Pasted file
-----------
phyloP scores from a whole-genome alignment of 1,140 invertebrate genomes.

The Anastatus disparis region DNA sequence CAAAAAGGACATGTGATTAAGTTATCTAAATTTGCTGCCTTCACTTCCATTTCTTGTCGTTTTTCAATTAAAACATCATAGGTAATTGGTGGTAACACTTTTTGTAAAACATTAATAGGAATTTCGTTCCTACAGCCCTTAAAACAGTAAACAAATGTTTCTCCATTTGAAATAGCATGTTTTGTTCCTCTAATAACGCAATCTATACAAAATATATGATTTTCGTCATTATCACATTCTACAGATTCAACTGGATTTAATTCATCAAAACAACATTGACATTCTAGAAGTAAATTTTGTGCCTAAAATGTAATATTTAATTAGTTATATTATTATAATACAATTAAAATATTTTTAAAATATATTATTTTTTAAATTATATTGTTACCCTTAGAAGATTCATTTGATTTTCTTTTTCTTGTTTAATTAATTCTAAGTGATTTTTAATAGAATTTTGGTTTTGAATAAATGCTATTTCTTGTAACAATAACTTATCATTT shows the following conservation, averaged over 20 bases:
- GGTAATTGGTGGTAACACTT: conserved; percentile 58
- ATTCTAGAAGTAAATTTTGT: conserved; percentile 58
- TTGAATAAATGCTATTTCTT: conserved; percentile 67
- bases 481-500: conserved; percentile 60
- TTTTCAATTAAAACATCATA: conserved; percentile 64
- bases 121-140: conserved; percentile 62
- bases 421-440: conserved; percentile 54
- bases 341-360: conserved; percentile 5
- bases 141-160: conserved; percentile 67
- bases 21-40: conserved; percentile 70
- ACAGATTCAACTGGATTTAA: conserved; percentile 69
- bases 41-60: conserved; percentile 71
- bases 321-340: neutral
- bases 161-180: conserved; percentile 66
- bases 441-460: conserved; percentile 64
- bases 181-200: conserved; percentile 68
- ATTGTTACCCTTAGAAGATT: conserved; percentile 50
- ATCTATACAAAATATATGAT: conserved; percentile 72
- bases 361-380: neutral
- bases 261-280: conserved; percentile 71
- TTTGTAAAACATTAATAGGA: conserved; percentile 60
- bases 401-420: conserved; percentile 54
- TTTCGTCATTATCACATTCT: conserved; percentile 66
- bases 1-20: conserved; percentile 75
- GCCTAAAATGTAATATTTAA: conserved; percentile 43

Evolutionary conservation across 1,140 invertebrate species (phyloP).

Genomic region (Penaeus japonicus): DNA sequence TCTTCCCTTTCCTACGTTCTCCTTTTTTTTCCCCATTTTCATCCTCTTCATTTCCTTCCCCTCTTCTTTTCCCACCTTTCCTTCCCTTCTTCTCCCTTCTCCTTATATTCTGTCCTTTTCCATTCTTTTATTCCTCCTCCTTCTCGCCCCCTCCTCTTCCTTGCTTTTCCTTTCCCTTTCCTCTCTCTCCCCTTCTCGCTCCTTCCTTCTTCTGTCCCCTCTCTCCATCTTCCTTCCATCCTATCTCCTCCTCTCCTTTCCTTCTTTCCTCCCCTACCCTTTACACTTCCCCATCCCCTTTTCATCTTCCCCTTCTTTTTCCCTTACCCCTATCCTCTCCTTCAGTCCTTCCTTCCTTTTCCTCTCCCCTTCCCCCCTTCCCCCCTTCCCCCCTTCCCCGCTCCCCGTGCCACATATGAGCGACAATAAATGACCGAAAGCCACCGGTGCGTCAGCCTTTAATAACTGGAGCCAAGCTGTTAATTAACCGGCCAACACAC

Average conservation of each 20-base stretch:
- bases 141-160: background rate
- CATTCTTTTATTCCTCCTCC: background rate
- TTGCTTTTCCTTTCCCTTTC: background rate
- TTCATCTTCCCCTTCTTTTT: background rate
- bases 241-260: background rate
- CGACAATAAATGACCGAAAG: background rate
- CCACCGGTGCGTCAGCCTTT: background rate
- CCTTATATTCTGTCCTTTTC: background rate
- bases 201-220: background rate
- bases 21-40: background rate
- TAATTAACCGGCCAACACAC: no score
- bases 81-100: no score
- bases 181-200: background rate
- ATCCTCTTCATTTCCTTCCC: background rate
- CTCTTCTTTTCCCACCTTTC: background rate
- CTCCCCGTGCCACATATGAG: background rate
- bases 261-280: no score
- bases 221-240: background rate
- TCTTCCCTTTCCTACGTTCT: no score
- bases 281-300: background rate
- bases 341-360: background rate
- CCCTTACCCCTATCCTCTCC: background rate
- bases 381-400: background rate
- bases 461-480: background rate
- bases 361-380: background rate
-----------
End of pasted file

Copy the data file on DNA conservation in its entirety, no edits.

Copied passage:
phyloP scores from a whole-genome alignment of 1,140 invertebrate genomes.

The Anastatus disparis region DNA sequence CAAAAAGGACATGTGATTAAGTTATCTAAATTTGCTGCCTTCACTTCCATTTCTTGTCGTTTTTCAATTAAAACATCATAGGTAATTGGTGGTAACACTTTTTGTAAAACATTAATAGGAATTTCGTTCCTACAGCCCTTAAAACAGTAAACAAATGTTTCTCCATTTGAAATAGCATGTTTTGTTCCTCTAATAACGCAATCTATACAAAATATATGATTTTCGTCATTATCACATTCTACAGATTCAACTGGATTTAATTCATCAAAACAACATTGACATTCTAGAAGTAAATTTTGTGCCTAAAATGTAATATTTAATTAGTTATATTATTATAATACAATTAAAATATTTTTAAAATATATTATTTTTTAAATTATATTGTTACCCTTAGAAGATTCATTTGATTTTCTTTTTCTTGTTTAATTAATTCTAAGTGATTTTTAATAGAATTTTGGTTTTGAATAAATGCTATTTCTTGTAACAATAACTTATCATTT shows the following conservation, averaged over 20 bases:
- GGTAATTGGTGGTAACACTT: conserved; percentile 58
- ATTCTAGAAGTAAATTTTGT: conserved; percentile 58
- TTGAATAAATGCTATTTCTT: conserved; percentile 67
- bases 481-500: conserved; percentile 60
- TTTTCAATTAAAACATCATA: conserved; percentile 64
- bases 121-140: conserved; percentile 62
- bases 421-440: conserved; percentile 54
- bases 341-360: conserved; percentile 5
- bases 141-160: conserved; percentile 67
- bases 21-40: conserved; percentile 70
- ACAGATTCAACTGGATTTAA: conserved; percentile 69
- bases 41-60: conserved; percentile 71
- bases 321-340: neutral
- bases 161-180: conserved; percentile 66
- bases 441-460: conserved; percentile 64
- bases 181-200: conserved; percentile 68
- ATTGTTACCCTTAGAAGATT: conserved; percentile 50
- ATCTATACAAAATATATGAT: conserved; percentile 72
- bases 361-380: neutral
- bases 261-280: conserved; percentile 71
- TTTGTAAAACATTAATAGGA: conserved; percentile 60
- bases 401-420: conserved; percentile 54
- TTTCGTCATTATCACATTCT: conserved; percentile 66
- bases 1-20: conserved; percentile 75
- GCCTAAAATGTAATATTTAA: conserved; percentile 43

Evolutionary conservation across 1,140 invertebrate species (phyloP).

Genomic region (Penaeus japonicus): DNA sequence TCTTCCCTTTCCTACGTTCTCCTTTTTTTTCCCCATTTTCATCCTCTTCATTTCCTTCCCCTCTTCTTTTCCCACCTTTCCTTCCCTTCTTCTCCCTTCTCCTTATATTCTGTCCTTTTCCATTCTTTTATTCCTCCTCCTTCTCGCCCCCTCCTCTTCCTTGCTTTTCCTTTCCCTTTCCTCTCTCTCCCCTTCTCGCTCCTTCCTTCTTCTGTCCCCTCTCTCCATCTTCCTTCCATCCTATCTCCTCCTCTCCTTTCCTTCTTTCCTCCCCTACCCTTTACACTTCCCCATCCCCTTTTCATCTTCCCCTTCTTTTTCCCTTACCCCTATCCTCTCCTTCAGTCCTTCCTTCCTTTTCCTCTCCCCTTCCCCCCTTCCCCCCTTCCCCCCTTCCCCGCTCCCCGTGCCACATATGAGCGACAATAAATGACCGAAAGCCACCGGTGCGTCAGCCTTTAATAACTGGAGCCAAGCTGTTAATTAACCGGCCAACACAC

Average conservation of each 20-base stretch:
- bases 141-160: background rate
- CATTCTTTTATTCCTCCTCC: background rate
- TTGCTTTTCCTTTCCCTTTC: background rate
- TTCATCTTCCCCTTCTTTTT: background rate
- bases 241-260: background rate
- CGACAATAAATGACCGAAAG: background rate
- CCACCGGTGCGTCAGCCTTT: background rate
- CCTTATATTCTGTCCTTTTC: background rate
- bases 201-220: background rate
- bases 21-40: background rate
- TAATTAACCGGCCAACACAC: no score
- bases 81-100: no score
- bases 181-200: background rate
- ATCCTCTTCATTTCCTTCCC: background rate
- CTCTTCTTTTCCCACCTTTC: background rate
- CTCCCCGTGCCACATATGAG: background rate
- bases 261-280: no score
- bases 221-240: background rate
- TCTTCCCTTTCCTACGTTCT: no score
- bases 281-300: background rate
- bases 341-360: background rate
- CCCTTACCCCTATCCTCTCC: background rate
- bases 381-400: background rate
- bases 461-480: background rate
- bases 361-380: background rate